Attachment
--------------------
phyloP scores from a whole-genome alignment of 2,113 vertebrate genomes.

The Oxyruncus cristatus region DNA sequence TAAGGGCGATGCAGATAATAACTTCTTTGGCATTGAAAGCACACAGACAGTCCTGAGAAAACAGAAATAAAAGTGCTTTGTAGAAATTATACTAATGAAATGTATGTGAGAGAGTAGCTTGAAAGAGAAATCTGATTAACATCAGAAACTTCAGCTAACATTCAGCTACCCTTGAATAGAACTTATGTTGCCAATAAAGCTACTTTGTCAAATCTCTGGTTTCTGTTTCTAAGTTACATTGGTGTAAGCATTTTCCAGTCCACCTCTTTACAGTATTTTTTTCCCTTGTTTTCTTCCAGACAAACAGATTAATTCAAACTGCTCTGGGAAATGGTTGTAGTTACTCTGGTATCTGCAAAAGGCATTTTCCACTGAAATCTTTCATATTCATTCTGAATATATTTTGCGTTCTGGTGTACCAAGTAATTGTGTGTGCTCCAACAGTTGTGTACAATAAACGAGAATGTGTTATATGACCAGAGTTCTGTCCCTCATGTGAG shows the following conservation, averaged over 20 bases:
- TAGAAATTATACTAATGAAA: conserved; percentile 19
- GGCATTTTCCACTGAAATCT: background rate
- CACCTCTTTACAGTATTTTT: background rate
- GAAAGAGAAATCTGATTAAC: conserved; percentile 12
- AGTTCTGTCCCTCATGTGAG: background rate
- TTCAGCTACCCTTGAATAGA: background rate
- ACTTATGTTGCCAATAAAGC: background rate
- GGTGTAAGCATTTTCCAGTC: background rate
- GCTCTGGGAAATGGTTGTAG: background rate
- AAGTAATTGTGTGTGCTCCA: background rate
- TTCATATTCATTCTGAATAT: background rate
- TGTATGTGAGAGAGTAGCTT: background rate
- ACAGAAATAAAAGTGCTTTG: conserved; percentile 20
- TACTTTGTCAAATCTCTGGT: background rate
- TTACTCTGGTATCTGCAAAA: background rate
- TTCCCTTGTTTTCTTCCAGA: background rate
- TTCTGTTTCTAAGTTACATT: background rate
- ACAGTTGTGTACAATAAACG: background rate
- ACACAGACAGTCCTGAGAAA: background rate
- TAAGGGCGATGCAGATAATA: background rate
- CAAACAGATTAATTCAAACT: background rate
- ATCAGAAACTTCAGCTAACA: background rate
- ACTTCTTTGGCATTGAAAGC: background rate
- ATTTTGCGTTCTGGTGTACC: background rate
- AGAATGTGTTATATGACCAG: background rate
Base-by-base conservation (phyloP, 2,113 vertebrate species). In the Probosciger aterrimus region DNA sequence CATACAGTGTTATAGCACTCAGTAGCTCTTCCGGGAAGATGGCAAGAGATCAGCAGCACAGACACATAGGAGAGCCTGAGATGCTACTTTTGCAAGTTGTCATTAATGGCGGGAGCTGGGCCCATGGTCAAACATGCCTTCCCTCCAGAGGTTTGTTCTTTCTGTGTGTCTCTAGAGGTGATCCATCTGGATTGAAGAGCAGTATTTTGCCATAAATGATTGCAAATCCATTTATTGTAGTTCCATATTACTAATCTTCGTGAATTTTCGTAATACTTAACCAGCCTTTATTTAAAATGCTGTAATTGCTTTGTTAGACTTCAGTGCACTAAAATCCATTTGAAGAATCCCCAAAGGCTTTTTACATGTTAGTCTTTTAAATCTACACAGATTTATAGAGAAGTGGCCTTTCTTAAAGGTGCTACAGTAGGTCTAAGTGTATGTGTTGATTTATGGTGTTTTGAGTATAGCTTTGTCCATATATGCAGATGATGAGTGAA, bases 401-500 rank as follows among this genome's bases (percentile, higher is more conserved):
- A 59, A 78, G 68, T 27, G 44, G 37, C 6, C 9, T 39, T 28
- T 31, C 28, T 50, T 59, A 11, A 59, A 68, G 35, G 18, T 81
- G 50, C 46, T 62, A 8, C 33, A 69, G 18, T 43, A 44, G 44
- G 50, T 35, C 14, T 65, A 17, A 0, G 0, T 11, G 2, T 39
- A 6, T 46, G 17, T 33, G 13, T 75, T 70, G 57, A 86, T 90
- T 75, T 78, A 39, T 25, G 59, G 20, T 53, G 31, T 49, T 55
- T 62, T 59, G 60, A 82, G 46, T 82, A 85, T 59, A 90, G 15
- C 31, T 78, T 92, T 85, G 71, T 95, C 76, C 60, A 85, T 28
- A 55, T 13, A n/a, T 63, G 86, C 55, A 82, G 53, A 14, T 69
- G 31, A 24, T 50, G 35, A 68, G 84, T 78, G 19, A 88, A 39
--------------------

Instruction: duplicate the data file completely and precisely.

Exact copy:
phyloP scores from a whole-genome alignment of 2,113 vertebrate genomes.

The Oxyruncus cristatus region DNA sequence TAAGGGCGATGCAGATAATAACTTCTTTGGCATTGAAAGCACACAGACAGTCCTGAGAAAACAGAAATAAAAGTGCTTTGTAGAAATTATACTAATGAAATGTATGTGAGAGAGTAGCTTGAAAGAGAAATCTGATTAACATCAGAAACTTCAGCTAACATTCAGCTACCCTTGAATAGAACTTATGTTGCCAATAAAGCTACTTTGTCAAATCTCTGGTTTCTGTTTCTAAGTTACATTGGTGTAAGCATTTTCCAGTCCACCTCTTTACAGTATTTTTTTCCCTTGTTTTCTTCCAGACAAACAGATTAATTCAAACTGCTCTGGGAAATGGTTGTAGTTACTCTGGTATCTGCAAAAGGCATTTTCCACTGAAATCTTTCATATTCATTCTGAATATATTTTGCGTTCTGGTGTACCAAGTAATTGTGTGTGCTCCAACAGTTGTGTACAATAAACGAGAATGTGTTATATGACCAGAGTTCTGTCCCTCATGTGAG shows the following conservation, averaged over 20 bases:
- TAGAAATTATACTAATGAAA: conserved; percentile 19
- GGCATTTTCCACTGAAATCT: background rate
- CACCTCTTTACAGTATTTTT: background rate
- GAAAGAGAAATCTGATTAAC: conserved; percentile 12
- AGTTCTGTCCCTCATGTGAG: background rate
- TTCAGCTACCCTTGAATAGA: background rate
- ACTTATGTTGCCAATAAAGC: background rate
- GGTGTAAGCATTTTCCAGTC: background rate
- GCTCTGGGAAATGGTTGTAG: background rate
- AAGTAATTGTGTGTGCTCCA: background rate
- TTCATATTCATTCTGAATAT: background rate
- TGTATGTGAGAGAGTAGCTT: background rate
- ACAGAAATAAAAGTGCTTTG: conserved; percentile 20
- TACTTTGTCAAATCTCTGGT: background rate
- TTACTCTGGTATCTGCAAAA: background rate
- TTCCCTTGTTTTCTTCCAGA: background rate
- TTCTGTTTCTAAGTTACATT: background rate
- ACAGTTGTGTACAATAAACG: background rate
- ACACAGACAGTCCTGAGAAA: background rate
- TAAGGGCGATGCAGATAATA: background rate
- CAAACAGATTAATTCAAACT: background rate
- ATCAGAAACTTCAGCTAACA: background rate
- ACTTCTTTGGCATTGAAAGC: background rate
- ATTTTGCGTTCTGGTGTACC: background rate
- AGAATGTGTTATATGACCAG: background rate
Base-by-base conservation (phyloP, 2,113 vertebrate species). In the Probosciger aterrimus region DNA sequence CATACAGTGTTATAGCACTCAGTAGCTCTTCCGGGAAGATGGCAAGAGATCAGCAGCACAGACACATAGGAGAGCCTGAGATGCTACTTTTGCAAGTTGTCATTAATGGCGGGAGCTGGGCCCATGGTCAAACATGCCTTCCCTCCAGAGGTTTGTTCTTTCTGTGTGTCTCTAGAGGTGATCCATCTGGATTGAAGAGCAGTATTTTGCCATAAATGATTGCAAATCCATTTATTGTAGTTCCATATTACTAATCTTCGTGAATTTTCGTAATACTTAACCAGCCTTTATTTAAAATGCTGTAATTGCTTTGTTAGACTTCAGTGCACTAAAATCCATTTGAAGAATCCCCAAAGGCTTTTTACATGTTAGTCTTTTAAATCTACACAGATTTATAGAGAAGTGGCCTTTCTTAAAGGTGCTACAGTAGGTCTAAGTGTATGTGTTGATTTATGGTGTTTTGAGTATAGCTTTGTCCATATATGCAGATGATGAGTGAA, bases 401-500 rank as follows among this genome's bases (percentile, higher is more conserved):
- A 59, A 78, G 68, T 27, G 44, G 37, C 6, C 9, T 39, T 28
- T 31, C 28, T 50, T 59, A 11, A 59, A 68, G 35, G 18, T 81
- G 50, C 46, T 62, A 8, C 33, A 69, G 18, T 43, A 44, G 44
- G 50, T 35, C 14, T 65, A 17, A 0, G 0, T 11, G 2, T 39
- A 6, T 46, G 17, T 33, G 13, T 75, T 70, G 57, A 86, T 90
- T 75, T 78, A 39, T 25, G 59, G 20, T 53, G 31, T 49, T 55
- T 62, T 59, G 60, A 82, G 46, T 82, A 85, T 59, A 90, G 15
- C 31, T 78, T 92, T 85, G 71, T 95, C 76, C 60, A 85, T 28
- A 55, T 13, A n/a, T 63, G 86, C 55, A 82, G 53, A 14, T 69
- G 31, A 24, T 50, G 35, A 68, G 84, T 78, G 19, A 88, A 39